2023 Solar Incentives Guide for Old Saybrook, CT - Tax Credits & Rebates

In this guide, we'll cover the latest solar incentives and rebates available in Old Saybrook.

You'll learn about:

  • Local & State Solar Incentives
  • Federal Tax Credits (Updated for 2023 and beyond)
  • Ways to optimize your solar investment

Solar installers are experts in maximizing your solar tax credits and rebates.
Get a free quote from one of our trusted Old Saybrook solar installers to see how much you can save.

By EcoWatch Local Advisors

Data Analysis: James Savino

Ranking Methodology: Karsten Neumeister

Updated September 15, 2023

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We work with a panel of solar experts to create unbiased reviews that empower you to make the right choice for your home. No other site has covered renewables as long as us, which means we have more data and insider information than other sites. Our rankings are never affected by revenue or partnerships.

What Solar Tax Credits, Incentives, and Rebates are Available in Old Saybrook?

Local Option - Property Tax Exemption for Renewable Energy Systems

Incentive Type:
Property Tax Incentive
Varies (local option)

Property Tax Exemption for Renewable Energy Systems

Incentive Type:
Property Tax Incentive
100% of value added by renewable system

Sales and Use Tax Exemption for Solar and Geothermal Systems

Incentive Type:
Sales Tax Incentive
100% exemption

Residential Solar Investment Program

Incentive Type:
Rebate Program
Customer-owned (EPBB):
Up to 10 kW PTC: $0.358/W
10 to 20 kW PTC: $0.207/W
Incentive is reduced accordingly for Design Factors below 75%. Minimum design factor is 60%.

Third-Party-Owned (PBI):
Up to 20 kW PTC: $0.03/kWh for 6 years
Minimum Design Factor 60%

Connecticut Green Energy Building Solutions

Incentive Type:
Green Building Incentive

Smart-E loans

Incentive Type:
Loan Program

Sales and Use Tax Exemption for Energy-Efficient Products

Incentive Type:
Sales Tax Incentive
100% exemption

Energy Conservation Loan

Incentive Type:
Loan Program
Single family homes (1-4 family units): $25,000
Landlord Loan: $40,000

The United Illuminating Company - Small ZREC Tariff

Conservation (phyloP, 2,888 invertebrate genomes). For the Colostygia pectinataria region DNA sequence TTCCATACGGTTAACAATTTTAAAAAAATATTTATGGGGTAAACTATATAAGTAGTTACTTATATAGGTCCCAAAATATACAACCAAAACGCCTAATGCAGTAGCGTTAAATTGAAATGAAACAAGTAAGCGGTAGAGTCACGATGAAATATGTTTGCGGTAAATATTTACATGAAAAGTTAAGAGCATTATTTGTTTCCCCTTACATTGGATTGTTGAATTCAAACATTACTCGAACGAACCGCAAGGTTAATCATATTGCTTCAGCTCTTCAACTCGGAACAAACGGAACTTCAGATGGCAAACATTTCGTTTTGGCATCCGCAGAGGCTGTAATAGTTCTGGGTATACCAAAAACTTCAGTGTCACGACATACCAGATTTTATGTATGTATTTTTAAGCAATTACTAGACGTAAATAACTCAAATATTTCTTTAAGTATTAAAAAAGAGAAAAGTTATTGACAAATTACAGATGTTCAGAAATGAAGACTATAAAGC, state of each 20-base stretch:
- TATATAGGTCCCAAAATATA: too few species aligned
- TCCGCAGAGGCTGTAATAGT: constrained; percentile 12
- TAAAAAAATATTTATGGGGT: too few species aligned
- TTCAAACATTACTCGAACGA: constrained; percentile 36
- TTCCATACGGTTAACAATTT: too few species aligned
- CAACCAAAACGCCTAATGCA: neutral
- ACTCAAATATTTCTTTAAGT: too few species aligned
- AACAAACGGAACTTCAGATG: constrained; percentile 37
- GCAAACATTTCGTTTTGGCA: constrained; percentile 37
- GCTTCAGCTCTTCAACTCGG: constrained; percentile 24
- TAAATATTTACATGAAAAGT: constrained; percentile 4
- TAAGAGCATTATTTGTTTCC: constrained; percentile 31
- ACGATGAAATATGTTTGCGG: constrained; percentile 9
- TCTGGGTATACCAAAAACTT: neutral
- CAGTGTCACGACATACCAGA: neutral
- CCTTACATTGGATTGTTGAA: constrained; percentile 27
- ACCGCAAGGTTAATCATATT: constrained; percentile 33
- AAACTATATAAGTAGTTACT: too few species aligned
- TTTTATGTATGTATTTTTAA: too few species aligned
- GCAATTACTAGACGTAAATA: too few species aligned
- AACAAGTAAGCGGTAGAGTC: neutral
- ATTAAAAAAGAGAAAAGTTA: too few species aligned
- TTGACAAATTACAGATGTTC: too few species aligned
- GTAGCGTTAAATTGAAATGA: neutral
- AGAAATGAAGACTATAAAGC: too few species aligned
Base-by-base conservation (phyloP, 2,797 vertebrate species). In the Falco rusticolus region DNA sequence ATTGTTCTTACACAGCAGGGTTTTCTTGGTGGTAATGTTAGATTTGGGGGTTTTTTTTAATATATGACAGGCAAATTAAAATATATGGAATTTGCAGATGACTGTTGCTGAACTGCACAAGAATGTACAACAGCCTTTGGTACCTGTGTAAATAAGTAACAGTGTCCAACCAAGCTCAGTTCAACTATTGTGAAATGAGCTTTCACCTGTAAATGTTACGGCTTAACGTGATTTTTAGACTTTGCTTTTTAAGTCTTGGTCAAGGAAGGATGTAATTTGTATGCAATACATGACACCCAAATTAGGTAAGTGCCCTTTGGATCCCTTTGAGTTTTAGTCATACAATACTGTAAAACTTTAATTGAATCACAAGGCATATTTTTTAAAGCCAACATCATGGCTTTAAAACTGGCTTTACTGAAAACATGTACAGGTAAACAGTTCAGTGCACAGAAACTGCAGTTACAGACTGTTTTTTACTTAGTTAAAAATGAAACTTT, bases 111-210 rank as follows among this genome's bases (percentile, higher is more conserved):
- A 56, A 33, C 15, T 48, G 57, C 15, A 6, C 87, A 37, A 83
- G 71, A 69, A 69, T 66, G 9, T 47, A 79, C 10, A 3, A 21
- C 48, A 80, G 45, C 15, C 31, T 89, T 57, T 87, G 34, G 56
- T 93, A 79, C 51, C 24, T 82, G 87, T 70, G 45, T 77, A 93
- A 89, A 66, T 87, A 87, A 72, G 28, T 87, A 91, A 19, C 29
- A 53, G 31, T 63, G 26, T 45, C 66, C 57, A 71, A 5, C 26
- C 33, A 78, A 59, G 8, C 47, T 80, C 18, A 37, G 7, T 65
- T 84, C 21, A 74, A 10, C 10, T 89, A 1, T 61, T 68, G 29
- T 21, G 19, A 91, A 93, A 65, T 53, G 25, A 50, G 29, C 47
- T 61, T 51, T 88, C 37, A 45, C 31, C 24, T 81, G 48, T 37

Incentive Type:
Solar Renewable Energy Credit Program
$98.18 per ZREC (for Year 6 round of solicitation)

Eversource - Small ZREC Tariff

Incentive Type:
Solar Renewable Energy Credit Program
$100.74 per REC (for Year 7 round of solicitation) Tariff for Small ZREC determined through PURA

(Electric and Gas) Residential Rebate Program

Incentive Type:
Rebate Program
Ductless Heat Pump: $500
Refrigerators/Freezers, Room A/Cs, Dishwashers, Clothes Washers, Dehumidifiers: Incentive Included in Retail Price
Central A/C: $200
Air Source Heat Pumps: $500
Heat Pump Water Heater: $750
Lighting: Incentive Included in Retail Price
Geothermal Heat Pumps: $500-$1,500
High Efficiency Furnace, Natural Gas Boiler, and Boiler Circulator Pump: Instant Discounts of $25-$800

Local Option - Residential Sustainable Energy Program

Incentive Type:
PACE Financing
Locally determined
Learn more:

Federal Residential Renewable Energy Tax Credit

Incentive Type:
Personal Tax Credit
30% federal tax credit for systems placed in service after 12/31/2021 and before 01/01/2033. Good for: solar water heat, solar photovoltaics, biomass, geothermal heat pumps, wind (small), fuel cells using renewable fuels.

Source: https://www.dsireusa.org/


Solar incentives are intended to make renewable energy usage more affordable via financial incentives for individuals who install solar panels on their homes. Solar incentives can include upfront discounts, cash back or monthly credits towards your utility bill. Some incentives are handled by the federal government, some by the state of Connecticut and some by your specific utility company, county or municipality. Categories of solar incentives include:

  • Rebates: Solar rebates may be offered by your local utility company, or by your county or state. These rebates are essentially cash back that is applied after your purchase of a solar system and before tax credits are calculated.
  • Tax Exemptions: These may come in the form of property tax exemptions, which can let you exclude the value added by your solar panels when calculating the taxes you pay on your house. You may also qualify for an exemption on sales tax at the time of purchase.
  • Tax Credits: Tax credits lower, dollar-for-dollar, the amount of income tax you owe the government. These are different from tax deductions.
  • Net Metering: Make sure you talk to your Old Saybrook utility company about signing a net metering agreement. This allows you to get a credit towards your monthly utility bill for the value of excess energy generated by your solar panels. You may receive either a dollar-for-dollar credit or a percentage of the value.

Best National Provider

SunPower

★★★★★
5.0

  • Most efficient panels on the market
  • National coverage
  • Cradle to Cradle sustainability certification
  • Great warranty coverage
  • Expensive
  • Customer service varies by local dealer

Best Regional Coverage

Momentum Solar

★★★★★
4.5

  • Great warranty coverage
  • Representatives are experts on local policies
  • Concierge service ensures steady communication